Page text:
during the plan's plan year.
    (c) Returns under section 4980E. Any employer who is liable for the 
excise tax under section 4980E must report this tax by filing the 
return required by Sec.  54.6011-2 on or before the 15th day of the 
fourth month following the calendar year in which the noncomparable 
contributions were made.
    (d) Returns under section 4980G. Any employer who is liable for the 
excise tax under section 4980E must report this tax by filing the 
return required by Sec.  54.6011-2 on or before the 15th day of the 
fourth month following the calendar year in which the noncomparable 
contributions were made. See Q & A-4 of Sec.  54.4980G-1 for the rules 
on computation of the excise tax under section 4980G.
    (e) Effective/applicability date: The rules in this section are 
effective for any Form 8928 that is due on or after January 1, 2010.

0
Par. 14. Section 54.6091-1 is added to read as follows:


Sec.  54.6091-1  Place for filing excise tax returns under section 
4980B, 4980D, 4980E, or 4980G.

    Effective for any Form 8928 that is due on or after January 1, 
2010, the return required by Sec.  54.6011-2 must be filed at the place 
specified in the forms and instructions provided by the Internal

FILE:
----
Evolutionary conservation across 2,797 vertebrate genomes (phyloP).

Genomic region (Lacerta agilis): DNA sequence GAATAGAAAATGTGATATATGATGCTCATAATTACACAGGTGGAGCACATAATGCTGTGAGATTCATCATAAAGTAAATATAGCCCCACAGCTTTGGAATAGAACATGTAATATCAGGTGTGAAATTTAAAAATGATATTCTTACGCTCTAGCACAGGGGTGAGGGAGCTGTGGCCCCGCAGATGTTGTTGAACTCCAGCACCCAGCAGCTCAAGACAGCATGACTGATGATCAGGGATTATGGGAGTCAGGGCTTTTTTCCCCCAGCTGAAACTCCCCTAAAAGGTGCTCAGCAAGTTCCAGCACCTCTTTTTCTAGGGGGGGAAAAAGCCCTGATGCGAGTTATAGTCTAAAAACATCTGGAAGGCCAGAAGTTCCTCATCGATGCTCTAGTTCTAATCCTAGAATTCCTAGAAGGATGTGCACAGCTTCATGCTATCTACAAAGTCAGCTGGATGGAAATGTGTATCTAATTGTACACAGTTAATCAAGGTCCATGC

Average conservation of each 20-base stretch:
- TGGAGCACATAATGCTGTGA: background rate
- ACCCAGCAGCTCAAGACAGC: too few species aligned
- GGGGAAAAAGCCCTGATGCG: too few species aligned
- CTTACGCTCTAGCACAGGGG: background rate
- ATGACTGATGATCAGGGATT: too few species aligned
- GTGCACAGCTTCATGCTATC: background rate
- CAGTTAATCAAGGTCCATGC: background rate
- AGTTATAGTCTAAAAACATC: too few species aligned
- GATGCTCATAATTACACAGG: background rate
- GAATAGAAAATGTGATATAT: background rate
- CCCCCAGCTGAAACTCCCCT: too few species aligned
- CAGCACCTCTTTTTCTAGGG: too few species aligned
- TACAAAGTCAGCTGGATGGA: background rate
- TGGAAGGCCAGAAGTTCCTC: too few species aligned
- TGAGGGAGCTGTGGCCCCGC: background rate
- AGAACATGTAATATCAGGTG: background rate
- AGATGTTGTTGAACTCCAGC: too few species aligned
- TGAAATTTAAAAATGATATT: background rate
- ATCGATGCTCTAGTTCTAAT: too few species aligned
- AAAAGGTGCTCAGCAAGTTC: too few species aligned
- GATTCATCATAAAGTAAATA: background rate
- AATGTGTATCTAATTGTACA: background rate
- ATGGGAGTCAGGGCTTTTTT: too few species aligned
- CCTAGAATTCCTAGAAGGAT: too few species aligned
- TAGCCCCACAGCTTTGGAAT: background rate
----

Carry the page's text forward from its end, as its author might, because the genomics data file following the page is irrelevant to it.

Revenue Service.

0
Par. 15. Section 54.6151-1 is added to read as follows:


Sec.  54.6151-1  Time and place for paying of tax shown on returns.

    Effective for any Form 8928 that is due on or after January 1, 
2010, the tax shown on any return which is imposed under section 4980B, 
4980D, 4980E or 4980G shall, without assessment or notice and demand, 
be paid to the internal revenue officer with whom the return is filed 
at the time and place for filing such return (determined without regard 
to any extension of time for filing the return). For provisions 
relating to the time and place for filing such return, see Sec. Sec.  
54.6071-1 and 54.6091-1.

Linda E. Stiff,
Deputy Commissioner for Services and Enforcement.
    Approved: August 20, 2009.
Michael Mundaca,
Assistant Secretary of the Treasury (Tax Policy).
[FR Doc. E9-21225 Filed 9-4-09; 8:45 am]
BILLING CODE 4830-01-P